EM – No, I resigned from that a year ago. I was in there about five years. What happened was, again, let’s get back to Jim Mayo.  I’m sure his name comes up a lot but I like Jim and knew Jim and I was at a convention one time. Jim was in the hall dancing.  some of his friends were there, people I didn’t know and they said, ” We ought to get Everett involved in the New England Council of Caller’s Associations”. At that time I think Eddie Mayall was the Chairman of NECCA. Jim had already been Chairman some time back. So, they called me up sometime later after the convention and they said, “What do you say. How about coming to NECCA, we need a Secretary” and I said, “No, no, no, no” but both of them got on the phone and you can’t say no. So that kind of got me started in that end of things, Bob. I went right through the chairs in NECCA up to Chairman of NECCA.  I was Chairman of NECCA from ’92 to ’94. Then I became a delegate from NECCA to Co-op at some point shortly thereafter.


BB – Well, before we get too far Ev,  I should mention for the people who are listening to this tape that NECCA is the New England Council of Caller’s Associations and the Co-op Committee is a committee that was formed to bring the cooperative efforts of NECCA and EDSARDA which is the Eastern District Square and Round Dance Association and NECORTA which is New England Council of Round Dance Teachers Association and to coordinate the efforts of those three organizations together. A very important part of New England activity, I’m sure.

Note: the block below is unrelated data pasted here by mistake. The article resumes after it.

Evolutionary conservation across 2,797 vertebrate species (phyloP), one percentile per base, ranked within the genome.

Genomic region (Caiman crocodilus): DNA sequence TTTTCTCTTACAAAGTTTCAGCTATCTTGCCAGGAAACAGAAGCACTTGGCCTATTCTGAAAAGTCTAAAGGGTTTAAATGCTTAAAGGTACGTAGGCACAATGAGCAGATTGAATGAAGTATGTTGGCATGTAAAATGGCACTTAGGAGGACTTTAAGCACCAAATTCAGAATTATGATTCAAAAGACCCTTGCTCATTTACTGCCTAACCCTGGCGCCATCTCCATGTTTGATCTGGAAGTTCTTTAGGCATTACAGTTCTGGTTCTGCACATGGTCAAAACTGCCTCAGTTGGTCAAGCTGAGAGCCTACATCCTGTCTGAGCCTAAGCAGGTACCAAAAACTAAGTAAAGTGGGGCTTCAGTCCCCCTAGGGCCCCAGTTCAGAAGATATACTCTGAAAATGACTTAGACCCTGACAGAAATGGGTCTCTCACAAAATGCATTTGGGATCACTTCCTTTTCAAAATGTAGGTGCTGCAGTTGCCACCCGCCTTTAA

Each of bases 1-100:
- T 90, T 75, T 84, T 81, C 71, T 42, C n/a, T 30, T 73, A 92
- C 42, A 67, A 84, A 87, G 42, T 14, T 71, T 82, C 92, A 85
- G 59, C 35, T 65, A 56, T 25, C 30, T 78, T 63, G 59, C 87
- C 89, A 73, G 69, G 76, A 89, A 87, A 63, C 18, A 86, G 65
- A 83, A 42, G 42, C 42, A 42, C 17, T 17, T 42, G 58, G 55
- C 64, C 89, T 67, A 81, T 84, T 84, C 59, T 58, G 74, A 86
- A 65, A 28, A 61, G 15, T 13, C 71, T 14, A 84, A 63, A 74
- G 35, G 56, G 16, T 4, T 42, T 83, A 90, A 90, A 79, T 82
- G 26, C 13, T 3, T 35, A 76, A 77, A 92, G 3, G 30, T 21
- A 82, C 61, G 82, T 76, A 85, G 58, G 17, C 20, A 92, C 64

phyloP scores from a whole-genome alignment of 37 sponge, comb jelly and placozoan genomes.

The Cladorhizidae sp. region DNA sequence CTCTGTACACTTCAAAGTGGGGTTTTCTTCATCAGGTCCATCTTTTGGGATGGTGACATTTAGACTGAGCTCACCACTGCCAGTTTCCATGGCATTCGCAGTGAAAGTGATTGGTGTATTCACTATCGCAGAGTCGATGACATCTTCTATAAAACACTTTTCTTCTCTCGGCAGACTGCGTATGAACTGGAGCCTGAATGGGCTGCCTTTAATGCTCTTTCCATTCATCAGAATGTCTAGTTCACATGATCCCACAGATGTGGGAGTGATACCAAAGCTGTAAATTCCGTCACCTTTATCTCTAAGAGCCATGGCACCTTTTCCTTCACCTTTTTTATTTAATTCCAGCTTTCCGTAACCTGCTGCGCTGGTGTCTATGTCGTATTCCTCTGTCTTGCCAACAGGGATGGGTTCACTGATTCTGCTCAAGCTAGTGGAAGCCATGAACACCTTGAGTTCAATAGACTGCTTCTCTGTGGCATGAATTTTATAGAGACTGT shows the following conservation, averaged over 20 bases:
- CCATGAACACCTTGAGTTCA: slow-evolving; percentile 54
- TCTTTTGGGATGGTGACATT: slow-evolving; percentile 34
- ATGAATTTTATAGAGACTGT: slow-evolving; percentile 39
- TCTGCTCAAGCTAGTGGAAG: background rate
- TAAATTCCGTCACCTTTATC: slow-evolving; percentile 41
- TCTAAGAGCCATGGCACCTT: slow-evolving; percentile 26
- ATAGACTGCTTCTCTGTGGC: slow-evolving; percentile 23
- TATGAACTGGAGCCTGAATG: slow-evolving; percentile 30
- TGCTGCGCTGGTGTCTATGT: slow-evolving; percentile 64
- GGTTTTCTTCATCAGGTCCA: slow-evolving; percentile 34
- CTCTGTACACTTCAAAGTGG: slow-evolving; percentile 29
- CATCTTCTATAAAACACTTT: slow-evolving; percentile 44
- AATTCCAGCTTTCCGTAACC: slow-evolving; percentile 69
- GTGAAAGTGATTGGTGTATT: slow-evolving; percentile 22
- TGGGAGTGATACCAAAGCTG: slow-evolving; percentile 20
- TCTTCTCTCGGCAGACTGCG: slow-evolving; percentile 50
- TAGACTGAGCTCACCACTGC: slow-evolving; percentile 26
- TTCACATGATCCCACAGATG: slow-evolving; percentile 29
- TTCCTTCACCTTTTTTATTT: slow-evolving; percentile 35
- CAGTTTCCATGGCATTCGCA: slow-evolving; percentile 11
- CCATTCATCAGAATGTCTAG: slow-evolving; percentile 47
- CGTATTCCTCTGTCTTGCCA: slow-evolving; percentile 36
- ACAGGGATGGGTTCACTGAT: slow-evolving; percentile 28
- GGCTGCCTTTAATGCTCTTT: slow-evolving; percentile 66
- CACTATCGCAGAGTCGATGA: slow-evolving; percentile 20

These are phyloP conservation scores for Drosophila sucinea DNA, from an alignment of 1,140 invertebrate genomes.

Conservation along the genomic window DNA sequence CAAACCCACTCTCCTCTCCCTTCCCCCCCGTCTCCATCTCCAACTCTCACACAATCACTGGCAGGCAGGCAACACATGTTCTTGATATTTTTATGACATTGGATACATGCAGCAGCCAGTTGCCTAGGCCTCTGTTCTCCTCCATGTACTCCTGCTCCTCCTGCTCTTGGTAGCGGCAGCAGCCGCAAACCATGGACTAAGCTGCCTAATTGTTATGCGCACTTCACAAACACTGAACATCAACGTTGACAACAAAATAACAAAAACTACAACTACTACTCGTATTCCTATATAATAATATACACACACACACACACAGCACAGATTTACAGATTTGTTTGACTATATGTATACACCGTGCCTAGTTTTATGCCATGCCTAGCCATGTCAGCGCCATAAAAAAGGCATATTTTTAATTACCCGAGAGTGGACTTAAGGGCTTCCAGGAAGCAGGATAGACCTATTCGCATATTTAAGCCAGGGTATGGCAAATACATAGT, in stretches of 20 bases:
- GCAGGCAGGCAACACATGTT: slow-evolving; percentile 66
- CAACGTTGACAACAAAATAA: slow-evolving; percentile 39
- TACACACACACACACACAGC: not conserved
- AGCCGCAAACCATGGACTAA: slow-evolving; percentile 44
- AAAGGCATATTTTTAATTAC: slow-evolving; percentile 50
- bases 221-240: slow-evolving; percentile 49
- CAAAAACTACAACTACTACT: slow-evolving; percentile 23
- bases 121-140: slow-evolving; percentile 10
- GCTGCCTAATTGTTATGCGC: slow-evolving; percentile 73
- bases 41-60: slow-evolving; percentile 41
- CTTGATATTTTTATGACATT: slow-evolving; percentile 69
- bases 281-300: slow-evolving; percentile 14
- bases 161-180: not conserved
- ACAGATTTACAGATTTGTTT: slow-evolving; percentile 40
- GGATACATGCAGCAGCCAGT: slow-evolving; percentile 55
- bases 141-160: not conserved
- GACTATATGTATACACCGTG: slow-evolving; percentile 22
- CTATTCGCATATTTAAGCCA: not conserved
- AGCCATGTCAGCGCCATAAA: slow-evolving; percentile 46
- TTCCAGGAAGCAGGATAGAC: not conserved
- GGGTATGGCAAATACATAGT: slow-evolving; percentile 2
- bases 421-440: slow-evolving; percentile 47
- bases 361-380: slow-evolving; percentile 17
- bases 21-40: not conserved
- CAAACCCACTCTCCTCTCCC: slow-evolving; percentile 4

EM – Quite unique, I believe.


BB – Yes, quite unique. So, you worked your way up through NECCA and eventually into the Co-op Committee, right?


EM – Yep. I think I started there as Secretary probably of that.


BB – I see. And how long were you President?




BB – Yes.


EM – You held the office for two years. The Treasurer could keep succeeding himself but the Chairman and the Vice­ Chairman and Secretary had two year stints.


BB – And how about the Co-op Committee?


EM – That one can go until they take you out or you get out yourself. I think there’s only been maybe six Co-op Chairmen since it was founded.


BB – Yes, and you were Chairman during what tenure?


EM – Chairman of Co-op? Around 1999 to 2004 probably.


BB – Yes. OK. Well, five years. Right. Well, one of the functions of the Co-op Committee, of course is called the Yankee Clipper Award. You’ve been very active in that. The Yankee Clipper Award turns out to be actually the most prestigious award presented in the New England area.


EM – I would say so.


BB – Yes. Can you tell us a little bit more about Yankee Clipper?


EM – Well, I’ve never received the Yankee Clipper Award but it is definitely a prestigious award. There’s a committee of past Yankee Clipper recipients who, nominations I would say are sent to them and they look over these recommendations and nominations and they are the ones who make the decision. At this recent convention we just had a square dance club receive it, only the second one to receive it was the Square Riggers Square Dance Club out of Natick, Massachusetts and I’m proud to say I was their caller for about five years. Recently it became quite a ride so I backed off from that.